Some operators really do sit with the seat all the way down and the wheel up and forward, but I find this very uncomfortable, like driving with your chin. When a bus operator takes over a bus, they immediately start by adjusting the seat to their preference.
Shang-Chi knows how to check on the passengers!
Every bus has a fire extinguisher, and we check every day before we pull out of the yard. It is intended for exactly these situations.
Every bus operator cheers when the scooters get mashed to shreds.
I think this is more or less how an articulated section would react. I don't actually operate articulated motor coaches, so IDK
This is Stockton at Bush, on top of the Stockton Street Tunnel.
I have no idea if this is what's down there.
The rear view mirrors are bus operators best friends. We cannot safely turn the bus if they aren't adjusted properly. I would take a moment to check and make sure they are how I like them after this.
This is how everyone asks to be let into the bus when we aren't at a stop. Too real.
I'm impressed that she knew how to operate the door lever. When the doors are open, an interlock activates that prevents the bus from moving. This would also have been an option to try for an out of control bus. Also, that's where you keep your coffee canteen, true facts.
DON'T LOOK OVER YOUR SHOULDER WHILE DRIVING! The hazards are ahead of you. Aim High in Steering, everyone.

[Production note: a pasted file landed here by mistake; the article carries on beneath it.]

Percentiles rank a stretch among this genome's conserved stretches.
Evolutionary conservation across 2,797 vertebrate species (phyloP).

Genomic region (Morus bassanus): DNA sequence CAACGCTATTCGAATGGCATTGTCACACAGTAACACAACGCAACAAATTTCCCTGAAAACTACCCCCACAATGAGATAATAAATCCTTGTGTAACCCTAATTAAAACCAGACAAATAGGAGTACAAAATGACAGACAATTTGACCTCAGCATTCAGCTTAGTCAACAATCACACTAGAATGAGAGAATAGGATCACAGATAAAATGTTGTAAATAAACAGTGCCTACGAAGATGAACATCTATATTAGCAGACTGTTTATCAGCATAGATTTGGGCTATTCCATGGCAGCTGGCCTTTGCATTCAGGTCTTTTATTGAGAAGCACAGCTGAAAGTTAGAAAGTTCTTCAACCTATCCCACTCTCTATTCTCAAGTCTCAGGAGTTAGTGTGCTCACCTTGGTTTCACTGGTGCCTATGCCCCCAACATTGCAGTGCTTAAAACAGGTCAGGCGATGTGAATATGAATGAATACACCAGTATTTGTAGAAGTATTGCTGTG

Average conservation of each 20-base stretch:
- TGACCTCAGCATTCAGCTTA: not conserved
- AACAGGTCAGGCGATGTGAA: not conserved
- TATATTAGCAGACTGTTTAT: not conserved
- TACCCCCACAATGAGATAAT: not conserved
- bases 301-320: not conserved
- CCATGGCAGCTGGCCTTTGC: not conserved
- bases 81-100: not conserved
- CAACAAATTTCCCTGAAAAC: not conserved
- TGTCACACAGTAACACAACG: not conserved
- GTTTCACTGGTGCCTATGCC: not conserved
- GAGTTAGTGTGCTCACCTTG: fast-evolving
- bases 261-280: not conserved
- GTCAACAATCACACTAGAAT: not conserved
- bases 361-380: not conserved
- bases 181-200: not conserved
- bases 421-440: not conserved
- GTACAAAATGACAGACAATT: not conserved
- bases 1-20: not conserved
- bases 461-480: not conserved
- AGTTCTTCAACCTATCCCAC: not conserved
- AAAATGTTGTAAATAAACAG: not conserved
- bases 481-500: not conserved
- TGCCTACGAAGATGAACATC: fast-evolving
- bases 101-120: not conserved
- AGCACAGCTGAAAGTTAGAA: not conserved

Now we are heading into the Stockton Street tunnel. This is MC Escher's Hill, apparently.
I Laughed. So. Hard. at the stop request gag. Saw it coming from miles away OMG. On Muni, someone would absolutely have used this within 20 seconds of the start of the fight.
We are finally coming to a stop at Larkin and North Point. Quite a ways to warp from Union Square IMO.
This is the look I give passengers when I stopped too far from the curb. Good bus stops are hard. I hope you enjoyed my thread as much as I enjoyed this scene.
Unfortunately I think this guy isn't going to keep his job as a bus operator, though. I'm glad he's ok, that was a nasty knock he took. Let's hope he lands on his feet. Maybe he'll drive charters?
I need to add a coda to this thread. First of all, amazing to see it get so much attention. I did not expect this. I guess this is where I make a soundcloud plug?
But really I just want you to support public transport by riding the bus more and driving a personal car less. Support policies that fund public transport, and support policies that prioritize people over parking spots.
And thank your operator when you get off the bus. Every "Thank you" makes our day on the road a little better. I'm still a rookie operator, new to the job, but it make a difference to me.
Also mad props to all the talented people involved in bringing this scene to the screen: @SimuLiu and @awkwafina and Michael-Anthony Taylor and @big9nasty (energy sword arm man, or razorfist, I learned)
Brad Allan and Andy Cheng, choreographers for the scene, and the stunt performers, and the stunt driver (Kial Butler, Andrea Berchtold, and Cameron Ambridge have stunt driver credits in the film)
And also the special effects teams that put in I am sure untold hours to bring this scene to life. Huge congratulations and thanks to those who brought us this entertainment.
And THANK YOU each and every one for riding Muni.